Synova - Sometimes the lyrics are the absolute best part of the pop song. The contrast between the Brits and Americans was maybe that the Brit lyrics were generally more thoughtful, even poetic....but in the USA we had our Dylans, Paul Simons, Bruce Springsteens that did their own lyrics and had timeless thoughts of true resonance and meaning across generations.I was a kid of the 80s, not a teen of the 60s. But I musically have always preferred the ~1960-1980~ era over any other 20-year stretch in music.
Dear Ann,What makes me smile? After the last 5 years of being 100% correct - but being told I'm wrong in the most rude fashions imaginable (even today, by people who claim to love me) while having my life upended, my credibility destroyed, and my livelihood (music) interrupted - after my wife killed three people and I was forced, by circumstance, to divorce her - and all because I'm "a man", I'm "too macho", abandoned liberalism, and have no tolerance for cultism of any kind (the hottest post-60s ticket going today besides socialism) - what truly makes me smile are all "big picture" items, that continue to prove I've been 100% correct all along, whether anyone will admit it or not. Here we go:The resurgence of conservatism after enduring liberals smugly announcing, after the election of Obama, it was dead - forever. I knew it was a lie, and said so, and time is proving me correct. That makes me "happy".Popular music right now is too conventional to be of any interest, but I like driving, anywhere, with my iPod playing really loud.I love to see a baby's smile.Nobody seriously thinking of Obama - or thankfully anyone else - as a "magic negro" anymore is heartening. Don't get me started on how insulting, stupid (and, in this case, delusional) Americans can appear, to me, regarding my race - something I've come to regard, in almost all cases, as either a joke or a non-subject. I never could stand signs of insanity, but being introduced to mass delusion (through the popularity of NewAge "beliefs" to political cultism) all at once was a massive dose of disillusionment that I was forced to swallow and I don't like it. NewAge, alone, has made it so I don't know if I'll ever see life as "good" ever again. Instead, I now understand how the French Revolution became the bloodbath that it did, how the Holocaust happened, and even The People's Temple massacre. I want it over with, and I'll be "happy" when my country decides - actively decides - to stop this love affair with delusional thinking and act against it's, by now, well-worn and well-known tendencies. O.K.:Good Jazz makes me "happy". ACORN getting busted - BIG TIME!!! Yep, I told you so, and I'm "happy" to be right about them too.Displays of moral courage, unconscious laughter, ingenuity, physical bravery, and unvarnished beauty, all make me "happy".
Believe it or not, seeing George W. Bush makes me happy (no quotes). I think he was a great president - Mount Rushmore great - and I think time will tell there, too. I identify with him being wrongly, and continuously, accused - while trying to do the right thing, which, almost always, is the toughest thing to do in trying times. His stoicism is admirable, under the circumstances, but not as awe-inspiring as his graciousness regarding those to have fallen away. In my opinion, George W. Bush is a classy guy - with a true American character - and I'm glad he was president when he was. I like to shoot pool, play racquetball, ping-pong, and go sailing with my friends.Cultists, like "homeopath" Thomas Sam, and his wife, getting some attention can make me, at least, smile. But come on, y'all: What caused those two loving parents - one fancied as a type of physician - to kill their kid? Get serious about the question: Who held sway (and with what ideas) over their critical thinking skills? And how does that happen? Is it also happening to you? One day, maybe, the story of me, my ex-wife, and the man who led her into the same form of murder as the Sam's, along with making mayhem out of my life, will be told - that'd make me (kinda) "happy" as well. What I know - it's gotta get told: Starting out as a foster child, I've got a lot of wild stories to tell - even amongst people with great tales of their own - but, to me, this is one of the great fucking jaw-dropping stories of our time. How I've been turned into Bigger Thomas - in real life! (When all I wanted was a Pepsi,...)Anytime solipsism is exposed I smile.Anytime a terrorist is jailed I smile.Anytime a hippy icon dies - taking their lame, misguided, and destructive ideas with them - I smile.Anytime a guru dies - taking their lame, misguided, and destructive ideas with them - I smile.I'll grin from ear to ear when Scientology, The Landmark Forum, the "Maharishi" empire, The Esalon Institute, etc., go broke from a lack of interest and/or open hostility.I'll be glad when Americans stop taking concepts like "karma" seriously.I'll laugh at almost anything on The Cartoon Channel's Adult Swim. Between it and (the totally commie) Wondershowzen, one night of watching can get you a more informative profile on contemporary American politics, the American people, and the American character, than watching every episode of The Daily Show and The Colbert Report combined. They're funnier, and more honest, too. They make me smile.The opening scene of Inglorious Basterds got me going.And I love fried chicken.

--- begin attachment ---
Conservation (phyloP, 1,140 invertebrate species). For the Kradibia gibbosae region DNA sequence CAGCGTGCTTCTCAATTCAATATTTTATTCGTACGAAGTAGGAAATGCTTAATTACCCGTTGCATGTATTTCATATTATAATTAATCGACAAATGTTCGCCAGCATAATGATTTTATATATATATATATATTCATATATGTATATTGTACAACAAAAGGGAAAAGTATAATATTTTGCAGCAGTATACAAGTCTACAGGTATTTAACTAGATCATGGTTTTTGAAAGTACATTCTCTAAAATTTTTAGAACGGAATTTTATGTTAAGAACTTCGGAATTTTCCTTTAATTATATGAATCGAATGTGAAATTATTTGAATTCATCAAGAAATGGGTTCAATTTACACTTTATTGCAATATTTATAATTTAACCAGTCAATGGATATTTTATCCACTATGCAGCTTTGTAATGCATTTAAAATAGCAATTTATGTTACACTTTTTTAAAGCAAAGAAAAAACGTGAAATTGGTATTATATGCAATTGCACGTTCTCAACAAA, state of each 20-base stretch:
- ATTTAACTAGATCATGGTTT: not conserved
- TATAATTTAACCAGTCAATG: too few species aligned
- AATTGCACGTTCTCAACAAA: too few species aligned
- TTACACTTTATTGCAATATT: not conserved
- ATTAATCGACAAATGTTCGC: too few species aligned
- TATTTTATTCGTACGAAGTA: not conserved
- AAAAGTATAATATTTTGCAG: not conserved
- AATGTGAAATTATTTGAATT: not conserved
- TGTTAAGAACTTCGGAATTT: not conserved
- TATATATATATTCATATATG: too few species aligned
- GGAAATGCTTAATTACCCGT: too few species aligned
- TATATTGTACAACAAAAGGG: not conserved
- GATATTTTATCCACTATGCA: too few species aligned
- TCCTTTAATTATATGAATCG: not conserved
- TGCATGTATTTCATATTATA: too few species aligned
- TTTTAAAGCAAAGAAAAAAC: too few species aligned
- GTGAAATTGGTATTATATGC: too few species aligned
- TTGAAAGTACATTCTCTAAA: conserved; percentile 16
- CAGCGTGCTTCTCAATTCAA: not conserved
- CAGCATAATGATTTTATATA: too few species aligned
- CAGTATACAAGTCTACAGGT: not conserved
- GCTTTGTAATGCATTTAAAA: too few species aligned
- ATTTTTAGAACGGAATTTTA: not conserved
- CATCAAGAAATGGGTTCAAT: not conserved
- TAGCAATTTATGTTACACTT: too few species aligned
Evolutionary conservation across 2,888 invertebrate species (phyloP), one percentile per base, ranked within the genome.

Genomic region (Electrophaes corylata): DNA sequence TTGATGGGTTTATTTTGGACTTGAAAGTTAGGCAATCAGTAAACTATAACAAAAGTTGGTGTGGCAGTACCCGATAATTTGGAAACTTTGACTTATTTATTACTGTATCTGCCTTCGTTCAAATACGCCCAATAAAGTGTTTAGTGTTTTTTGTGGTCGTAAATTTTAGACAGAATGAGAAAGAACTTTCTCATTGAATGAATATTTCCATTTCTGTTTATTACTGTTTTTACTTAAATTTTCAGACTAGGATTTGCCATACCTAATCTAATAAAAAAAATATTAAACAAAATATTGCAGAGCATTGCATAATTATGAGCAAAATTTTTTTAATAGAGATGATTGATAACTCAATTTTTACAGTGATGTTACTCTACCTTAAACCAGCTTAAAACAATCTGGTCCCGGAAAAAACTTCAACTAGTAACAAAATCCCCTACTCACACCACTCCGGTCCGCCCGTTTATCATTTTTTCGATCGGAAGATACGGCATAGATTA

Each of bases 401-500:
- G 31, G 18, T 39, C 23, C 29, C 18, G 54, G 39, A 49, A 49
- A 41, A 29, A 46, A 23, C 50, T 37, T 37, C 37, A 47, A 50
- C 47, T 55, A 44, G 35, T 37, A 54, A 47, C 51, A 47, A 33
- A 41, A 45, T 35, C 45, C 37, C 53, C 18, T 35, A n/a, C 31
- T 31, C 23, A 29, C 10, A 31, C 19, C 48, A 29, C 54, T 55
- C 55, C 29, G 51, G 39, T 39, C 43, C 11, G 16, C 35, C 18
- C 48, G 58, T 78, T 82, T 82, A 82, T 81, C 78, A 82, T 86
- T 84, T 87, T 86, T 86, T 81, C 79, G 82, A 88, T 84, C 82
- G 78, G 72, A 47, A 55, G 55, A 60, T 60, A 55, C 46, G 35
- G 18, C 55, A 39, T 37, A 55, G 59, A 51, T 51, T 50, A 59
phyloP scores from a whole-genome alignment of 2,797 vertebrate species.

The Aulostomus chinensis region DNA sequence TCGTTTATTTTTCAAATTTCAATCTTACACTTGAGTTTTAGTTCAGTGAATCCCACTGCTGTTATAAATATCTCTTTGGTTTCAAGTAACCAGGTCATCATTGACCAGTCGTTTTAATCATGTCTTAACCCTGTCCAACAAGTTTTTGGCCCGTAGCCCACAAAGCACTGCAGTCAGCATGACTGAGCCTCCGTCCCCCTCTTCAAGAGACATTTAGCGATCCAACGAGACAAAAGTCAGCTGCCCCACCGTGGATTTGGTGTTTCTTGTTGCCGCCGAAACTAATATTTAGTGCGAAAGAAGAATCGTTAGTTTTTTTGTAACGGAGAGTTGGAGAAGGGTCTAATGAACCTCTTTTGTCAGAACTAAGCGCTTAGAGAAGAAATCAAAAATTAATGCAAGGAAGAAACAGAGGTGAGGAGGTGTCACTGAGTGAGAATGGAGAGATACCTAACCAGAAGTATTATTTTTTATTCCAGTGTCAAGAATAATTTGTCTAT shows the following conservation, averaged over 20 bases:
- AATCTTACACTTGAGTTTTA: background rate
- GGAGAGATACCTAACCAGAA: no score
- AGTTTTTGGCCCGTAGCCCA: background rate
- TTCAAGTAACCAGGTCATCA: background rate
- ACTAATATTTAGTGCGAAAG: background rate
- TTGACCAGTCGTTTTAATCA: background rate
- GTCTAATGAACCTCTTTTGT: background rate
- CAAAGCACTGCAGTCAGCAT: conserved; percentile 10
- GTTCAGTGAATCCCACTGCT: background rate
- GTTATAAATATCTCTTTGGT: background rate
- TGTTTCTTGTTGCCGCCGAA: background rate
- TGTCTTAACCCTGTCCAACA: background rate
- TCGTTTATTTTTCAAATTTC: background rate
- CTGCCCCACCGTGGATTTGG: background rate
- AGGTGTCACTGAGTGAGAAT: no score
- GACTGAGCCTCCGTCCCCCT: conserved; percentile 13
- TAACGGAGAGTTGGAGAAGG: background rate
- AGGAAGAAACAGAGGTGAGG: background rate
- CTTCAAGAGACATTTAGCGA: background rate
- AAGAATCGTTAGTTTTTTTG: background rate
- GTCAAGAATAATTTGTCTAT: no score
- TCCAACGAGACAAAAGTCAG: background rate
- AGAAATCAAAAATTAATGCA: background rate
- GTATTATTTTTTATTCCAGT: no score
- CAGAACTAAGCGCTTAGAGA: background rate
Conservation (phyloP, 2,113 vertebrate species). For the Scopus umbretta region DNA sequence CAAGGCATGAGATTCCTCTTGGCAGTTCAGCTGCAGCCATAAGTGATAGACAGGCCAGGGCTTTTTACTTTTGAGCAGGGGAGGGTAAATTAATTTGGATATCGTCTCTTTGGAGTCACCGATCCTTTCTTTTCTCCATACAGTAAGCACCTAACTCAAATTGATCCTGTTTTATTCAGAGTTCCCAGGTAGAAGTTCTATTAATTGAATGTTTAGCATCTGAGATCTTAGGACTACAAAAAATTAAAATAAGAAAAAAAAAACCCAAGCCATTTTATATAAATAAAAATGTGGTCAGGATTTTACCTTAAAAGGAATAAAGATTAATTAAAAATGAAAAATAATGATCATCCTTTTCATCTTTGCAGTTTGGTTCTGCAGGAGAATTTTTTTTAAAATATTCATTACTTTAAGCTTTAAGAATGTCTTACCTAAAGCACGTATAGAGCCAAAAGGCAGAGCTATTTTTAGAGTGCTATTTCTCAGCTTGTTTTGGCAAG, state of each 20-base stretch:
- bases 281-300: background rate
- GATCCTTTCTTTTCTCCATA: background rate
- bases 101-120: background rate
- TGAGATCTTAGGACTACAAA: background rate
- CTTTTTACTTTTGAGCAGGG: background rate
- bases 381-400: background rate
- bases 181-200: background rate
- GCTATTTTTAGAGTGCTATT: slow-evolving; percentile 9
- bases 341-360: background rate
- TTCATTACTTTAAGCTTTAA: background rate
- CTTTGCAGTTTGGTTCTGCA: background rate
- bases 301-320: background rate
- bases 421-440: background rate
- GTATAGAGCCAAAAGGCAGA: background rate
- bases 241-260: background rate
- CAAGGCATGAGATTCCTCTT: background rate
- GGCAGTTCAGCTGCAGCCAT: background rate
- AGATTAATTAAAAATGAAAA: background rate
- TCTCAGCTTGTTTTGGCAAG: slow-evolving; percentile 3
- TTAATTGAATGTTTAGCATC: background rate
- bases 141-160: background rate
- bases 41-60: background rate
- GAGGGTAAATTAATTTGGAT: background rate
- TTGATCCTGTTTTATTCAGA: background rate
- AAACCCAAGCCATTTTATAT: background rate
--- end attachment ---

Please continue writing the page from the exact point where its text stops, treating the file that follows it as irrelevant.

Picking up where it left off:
I like Supertramp. And REO Speedwagon, and Journey, and Foreigner. And I'm not the least bit ashamed of it. :)
I second what Cedarford said. I am a HUGE lyrics fan. I can get around great musicianship or good catchy songwriting with so-so lyrics (see Toto or maybe Genesis), but I LOVE a band that pays attention to the words. A favorite artist in this regard would be Neil Finn of Crowded House / Split Enz fame. Great lyricist. Supertramp wrote some pretty good lyrics, but if I'm gonna point to a favorite from England, that would have to be the team of Glenn Tilbrook / Chris Difford from Squeeze. God, Funny, insightful, and tons of English colloquialisms. Great musicians too! Tilbrook is a fantastic guitarist. And since I'm going on about English colloquialisms....